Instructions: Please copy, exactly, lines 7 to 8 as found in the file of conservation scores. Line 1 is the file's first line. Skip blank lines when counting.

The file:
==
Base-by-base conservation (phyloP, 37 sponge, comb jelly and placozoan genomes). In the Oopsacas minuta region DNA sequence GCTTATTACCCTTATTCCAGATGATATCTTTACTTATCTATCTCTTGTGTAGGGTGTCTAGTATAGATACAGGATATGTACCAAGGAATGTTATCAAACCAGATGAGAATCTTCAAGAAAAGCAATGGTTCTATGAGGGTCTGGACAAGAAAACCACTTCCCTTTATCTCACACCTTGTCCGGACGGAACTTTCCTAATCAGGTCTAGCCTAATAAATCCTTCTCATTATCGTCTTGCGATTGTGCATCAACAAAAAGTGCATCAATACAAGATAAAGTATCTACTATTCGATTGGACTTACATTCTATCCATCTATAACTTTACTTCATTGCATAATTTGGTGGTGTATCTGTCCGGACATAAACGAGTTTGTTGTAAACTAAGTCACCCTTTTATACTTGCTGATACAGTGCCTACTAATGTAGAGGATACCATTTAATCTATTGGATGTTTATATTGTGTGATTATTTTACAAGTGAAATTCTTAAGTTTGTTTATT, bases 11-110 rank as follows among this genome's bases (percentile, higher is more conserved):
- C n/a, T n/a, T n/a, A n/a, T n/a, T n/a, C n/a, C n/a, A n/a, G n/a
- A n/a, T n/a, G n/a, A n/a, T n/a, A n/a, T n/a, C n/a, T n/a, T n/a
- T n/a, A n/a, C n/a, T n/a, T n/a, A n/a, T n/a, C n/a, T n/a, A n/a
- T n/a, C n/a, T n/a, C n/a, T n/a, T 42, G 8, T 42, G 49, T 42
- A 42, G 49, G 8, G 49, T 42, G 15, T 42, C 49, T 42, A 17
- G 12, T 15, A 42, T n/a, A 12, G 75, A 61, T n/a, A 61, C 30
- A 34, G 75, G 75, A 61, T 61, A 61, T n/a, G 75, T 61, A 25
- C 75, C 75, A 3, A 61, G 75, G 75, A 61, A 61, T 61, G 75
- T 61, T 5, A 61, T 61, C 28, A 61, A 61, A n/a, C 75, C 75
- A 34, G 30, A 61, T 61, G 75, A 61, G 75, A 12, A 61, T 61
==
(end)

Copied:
- G 12, T 15, A 42, T n/a, A 12, G 75, A 61, T n/a, A 61, C 30
- A 34, G 75, G 75, A 61, T 61, A 61, T n/a, G 75, T 61, A 25